Why are the absorption and emission spectra mirror images of each other?

In one of my chemistry courses we learned that the absorption and emission spectra are mirror images of each other, but I can't rationalize why.

I know that the electronic transitions in emission spectra is not very different from that of absorption spectra, however the spectra is shifted slightly to the right due to the presence of non-radiative decays releasing some of the energy absorbed. I can see how similar energy transitions can account for a similar shape, but why is it a mirror image in most cases?

• In so many words, "what goes up must come down, and what is down can go up, and by the same distance too". – Nij Jul 25 '16 at 9:25
• Have a look at the Wikipedia page on the Franck-Condon principle here. – a-cyclohexane-molecule Jul 25 '16 at 13:57

The sketch below explains how the mirror image spectrum comes about. (the figure is not at all to scale, its just illustrative, but does show the salient features.)

There are some conditions attached.

(a) mirror image spectrum is only observed in the condensed phase. This is because solvent collisions cause vibrational relaxation from the vibrational level excited and removes$^*$ energy to the solvent much faster than fluorescence can occur, thus all emission occurs from v=0. This vibrational relaxation occurs with a rate constant of $\approx 10^{13}$ s$^{-1}$.(This is not true in the vapour phase where if the pressure is low enough no collisions may occur within the excited state lifetime and fluorescence occurs from the level excited)
The intensity of each transition (not wavelength) in absorption or emission is governed by the Frack-Condon Principle. The strength of a transition is proportional to the squared modulus of the two wavefunctions. i.e. $|\psi _{s0} \psi _{s1} |^2$. In practice this means that overlap between vibrational levels in the two states is only large at the turning points of the wavefunctions, so transitions appear to be vertical. Classically this makes sense as momentum has to be conserved and this can only be achieved from vertical transitions starting and ending at the potential curve where kinetic energy is zero. In the quantum world the uncertainty principle limits change in position and momentum and so Franck -Condon Factors.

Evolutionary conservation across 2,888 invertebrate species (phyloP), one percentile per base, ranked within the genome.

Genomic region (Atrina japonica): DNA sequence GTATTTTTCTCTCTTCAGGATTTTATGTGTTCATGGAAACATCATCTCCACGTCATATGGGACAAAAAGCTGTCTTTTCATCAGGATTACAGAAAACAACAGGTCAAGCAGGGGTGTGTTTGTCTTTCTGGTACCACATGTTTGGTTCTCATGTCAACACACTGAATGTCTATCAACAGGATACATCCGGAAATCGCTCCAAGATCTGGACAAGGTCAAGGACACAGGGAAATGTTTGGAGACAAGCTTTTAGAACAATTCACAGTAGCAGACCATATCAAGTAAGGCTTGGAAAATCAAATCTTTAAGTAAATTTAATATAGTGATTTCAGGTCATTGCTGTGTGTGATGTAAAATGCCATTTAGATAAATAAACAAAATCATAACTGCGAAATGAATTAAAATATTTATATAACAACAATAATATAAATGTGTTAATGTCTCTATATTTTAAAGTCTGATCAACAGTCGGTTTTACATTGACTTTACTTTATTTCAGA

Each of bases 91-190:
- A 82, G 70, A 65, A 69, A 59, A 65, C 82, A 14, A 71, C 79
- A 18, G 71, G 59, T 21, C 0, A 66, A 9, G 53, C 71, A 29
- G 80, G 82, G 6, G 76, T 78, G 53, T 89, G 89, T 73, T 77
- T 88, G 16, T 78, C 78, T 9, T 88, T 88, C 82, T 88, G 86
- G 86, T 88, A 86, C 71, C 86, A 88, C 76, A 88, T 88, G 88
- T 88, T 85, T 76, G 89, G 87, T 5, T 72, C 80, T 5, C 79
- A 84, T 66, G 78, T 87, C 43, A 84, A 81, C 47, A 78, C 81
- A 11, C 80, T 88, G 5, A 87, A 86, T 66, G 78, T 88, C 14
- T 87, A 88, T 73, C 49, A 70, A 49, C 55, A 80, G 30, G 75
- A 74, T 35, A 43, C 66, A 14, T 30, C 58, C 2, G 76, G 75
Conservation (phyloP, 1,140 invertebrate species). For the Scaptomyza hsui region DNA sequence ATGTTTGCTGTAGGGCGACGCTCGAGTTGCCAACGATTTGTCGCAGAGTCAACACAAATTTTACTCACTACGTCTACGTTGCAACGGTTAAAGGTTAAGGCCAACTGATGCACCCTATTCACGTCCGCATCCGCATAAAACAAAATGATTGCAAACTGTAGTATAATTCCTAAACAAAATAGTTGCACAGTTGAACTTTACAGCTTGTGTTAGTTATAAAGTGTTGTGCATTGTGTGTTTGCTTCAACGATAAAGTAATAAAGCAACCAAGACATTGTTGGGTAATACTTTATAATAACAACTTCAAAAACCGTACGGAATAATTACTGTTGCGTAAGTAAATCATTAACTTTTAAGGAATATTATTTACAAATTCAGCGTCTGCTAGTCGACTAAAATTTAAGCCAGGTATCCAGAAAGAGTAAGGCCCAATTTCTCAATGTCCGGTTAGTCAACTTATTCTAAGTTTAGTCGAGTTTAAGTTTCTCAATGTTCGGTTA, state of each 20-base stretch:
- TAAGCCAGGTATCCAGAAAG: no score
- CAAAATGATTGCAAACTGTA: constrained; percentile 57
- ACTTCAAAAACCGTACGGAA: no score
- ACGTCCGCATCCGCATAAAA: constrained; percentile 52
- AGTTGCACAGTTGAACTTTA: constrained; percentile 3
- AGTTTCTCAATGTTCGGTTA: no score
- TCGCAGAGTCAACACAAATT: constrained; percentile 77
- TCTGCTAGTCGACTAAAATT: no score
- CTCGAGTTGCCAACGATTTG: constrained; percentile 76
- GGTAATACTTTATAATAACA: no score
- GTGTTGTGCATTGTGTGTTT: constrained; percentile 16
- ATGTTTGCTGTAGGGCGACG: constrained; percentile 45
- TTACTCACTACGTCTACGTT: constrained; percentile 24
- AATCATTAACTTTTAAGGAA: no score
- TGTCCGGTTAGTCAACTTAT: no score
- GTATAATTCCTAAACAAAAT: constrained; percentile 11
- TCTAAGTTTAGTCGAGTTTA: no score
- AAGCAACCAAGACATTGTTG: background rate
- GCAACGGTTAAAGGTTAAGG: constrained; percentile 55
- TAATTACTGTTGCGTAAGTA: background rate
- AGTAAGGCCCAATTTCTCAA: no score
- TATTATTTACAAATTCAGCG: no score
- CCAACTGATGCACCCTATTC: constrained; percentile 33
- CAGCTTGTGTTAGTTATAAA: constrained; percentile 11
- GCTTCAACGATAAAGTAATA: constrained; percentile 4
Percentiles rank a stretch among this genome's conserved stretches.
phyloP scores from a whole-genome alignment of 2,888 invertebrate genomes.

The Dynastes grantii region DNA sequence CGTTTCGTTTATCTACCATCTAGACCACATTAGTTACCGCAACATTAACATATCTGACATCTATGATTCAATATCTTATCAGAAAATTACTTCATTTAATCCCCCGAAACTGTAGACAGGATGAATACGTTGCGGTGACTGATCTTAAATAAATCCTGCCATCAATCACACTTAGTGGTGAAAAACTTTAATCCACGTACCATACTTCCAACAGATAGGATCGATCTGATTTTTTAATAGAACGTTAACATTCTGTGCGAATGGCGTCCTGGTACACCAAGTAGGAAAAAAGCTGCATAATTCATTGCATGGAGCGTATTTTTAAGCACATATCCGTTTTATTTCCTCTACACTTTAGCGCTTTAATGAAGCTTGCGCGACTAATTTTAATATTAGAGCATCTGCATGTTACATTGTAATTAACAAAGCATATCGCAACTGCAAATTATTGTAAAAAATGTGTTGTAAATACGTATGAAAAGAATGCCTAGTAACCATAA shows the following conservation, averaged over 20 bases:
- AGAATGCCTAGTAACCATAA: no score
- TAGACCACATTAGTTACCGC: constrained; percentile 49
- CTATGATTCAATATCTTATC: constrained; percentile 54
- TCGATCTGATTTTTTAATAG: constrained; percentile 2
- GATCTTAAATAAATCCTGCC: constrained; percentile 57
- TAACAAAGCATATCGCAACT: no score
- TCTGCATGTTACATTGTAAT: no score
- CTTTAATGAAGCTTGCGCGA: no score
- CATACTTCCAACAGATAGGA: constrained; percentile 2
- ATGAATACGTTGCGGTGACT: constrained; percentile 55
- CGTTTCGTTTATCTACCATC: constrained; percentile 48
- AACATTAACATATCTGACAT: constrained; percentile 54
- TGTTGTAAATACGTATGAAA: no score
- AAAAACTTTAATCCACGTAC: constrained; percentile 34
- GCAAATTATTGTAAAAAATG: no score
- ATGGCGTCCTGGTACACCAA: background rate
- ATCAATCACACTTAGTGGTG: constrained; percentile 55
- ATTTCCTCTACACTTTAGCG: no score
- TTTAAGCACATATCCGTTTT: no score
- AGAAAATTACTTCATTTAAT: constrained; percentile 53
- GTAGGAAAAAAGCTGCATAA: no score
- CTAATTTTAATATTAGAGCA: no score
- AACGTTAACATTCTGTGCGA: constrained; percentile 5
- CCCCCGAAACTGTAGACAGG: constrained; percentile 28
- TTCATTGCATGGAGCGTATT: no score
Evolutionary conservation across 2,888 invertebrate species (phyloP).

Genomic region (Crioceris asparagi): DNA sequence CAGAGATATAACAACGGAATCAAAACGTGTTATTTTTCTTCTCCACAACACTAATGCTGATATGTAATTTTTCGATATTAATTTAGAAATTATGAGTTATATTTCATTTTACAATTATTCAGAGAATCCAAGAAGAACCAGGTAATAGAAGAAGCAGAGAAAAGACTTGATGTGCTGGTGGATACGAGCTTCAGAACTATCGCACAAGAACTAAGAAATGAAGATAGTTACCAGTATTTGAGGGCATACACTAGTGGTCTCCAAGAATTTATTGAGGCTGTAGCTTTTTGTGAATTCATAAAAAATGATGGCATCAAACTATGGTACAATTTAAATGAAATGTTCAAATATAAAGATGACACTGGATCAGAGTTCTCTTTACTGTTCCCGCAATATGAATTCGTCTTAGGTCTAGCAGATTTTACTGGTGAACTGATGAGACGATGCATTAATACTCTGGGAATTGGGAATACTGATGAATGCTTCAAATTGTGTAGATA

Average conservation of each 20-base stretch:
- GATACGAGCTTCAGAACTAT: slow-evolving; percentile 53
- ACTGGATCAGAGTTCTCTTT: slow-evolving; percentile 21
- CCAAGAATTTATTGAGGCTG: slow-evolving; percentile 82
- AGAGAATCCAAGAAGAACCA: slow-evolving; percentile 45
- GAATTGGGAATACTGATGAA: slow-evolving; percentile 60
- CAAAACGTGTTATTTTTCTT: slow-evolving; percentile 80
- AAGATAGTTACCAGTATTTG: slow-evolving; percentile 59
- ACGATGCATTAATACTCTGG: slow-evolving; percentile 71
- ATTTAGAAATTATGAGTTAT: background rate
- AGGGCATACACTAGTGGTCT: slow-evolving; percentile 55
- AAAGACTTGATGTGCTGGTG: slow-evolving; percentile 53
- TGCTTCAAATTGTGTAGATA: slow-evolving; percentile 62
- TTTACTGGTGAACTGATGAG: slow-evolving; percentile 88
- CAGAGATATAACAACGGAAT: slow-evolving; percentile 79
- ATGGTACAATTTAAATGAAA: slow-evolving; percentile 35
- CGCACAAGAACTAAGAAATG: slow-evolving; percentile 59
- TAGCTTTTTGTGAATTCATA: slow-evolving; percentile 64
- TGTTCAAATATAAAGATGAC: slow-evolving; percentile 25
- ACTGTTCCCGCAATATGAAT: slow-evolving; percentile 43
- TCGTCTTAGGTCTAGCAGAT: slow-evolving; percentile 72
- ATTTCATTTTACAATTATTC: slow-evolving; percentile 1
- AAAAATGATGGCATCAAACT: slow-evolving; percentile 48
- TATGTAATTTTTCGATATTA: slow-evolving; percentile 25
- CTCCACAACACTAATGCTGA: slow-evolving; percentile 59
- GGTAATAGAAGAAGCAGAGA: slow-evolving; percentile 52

$^*$(The collisions preferentially remove energy as generally the excited state is at a higher 'temperature' than the surrounding solvent, i.e. it has more vibrational energy that the average $3k_BT/2$ of the solvent)

(b)The geometry of the excited state has to be similar to that of the ground state, thus mirror image spectra are observed for 'rigid'$^{**}$ molecules such as anthracene (3 benzene rings attached side by side) and not for flexible molecules such as cis or trans stilbene (phenyl=phenyl, where = is a double bond and this molecule isomerizes in the excited singlet state).

Relative displacement of potential energy surfaces (for the normal modes mode involved in the transitions) is not the only consideration, for the shape of the potential has to be similar in both states, thus the vibrational frequencies are similar and so gaps between vibrational peaks in absorption and fluorescence are similar. (Gaps between peaks in absorption give excited state vibrational frequencies and vice versa)

If the lowest triplet state has a similar potential to the singlet, which is usual if it derives from that singlet state (and not another higher singlet state) the the phosphorescence spectrum is very similar to the fluorescence, but shifter to longer wavelengths

$^{**}$ By 'rigid' is meant that the molecule has only its normal vibrational modes and no large torsional motion as is the case in stilbenes.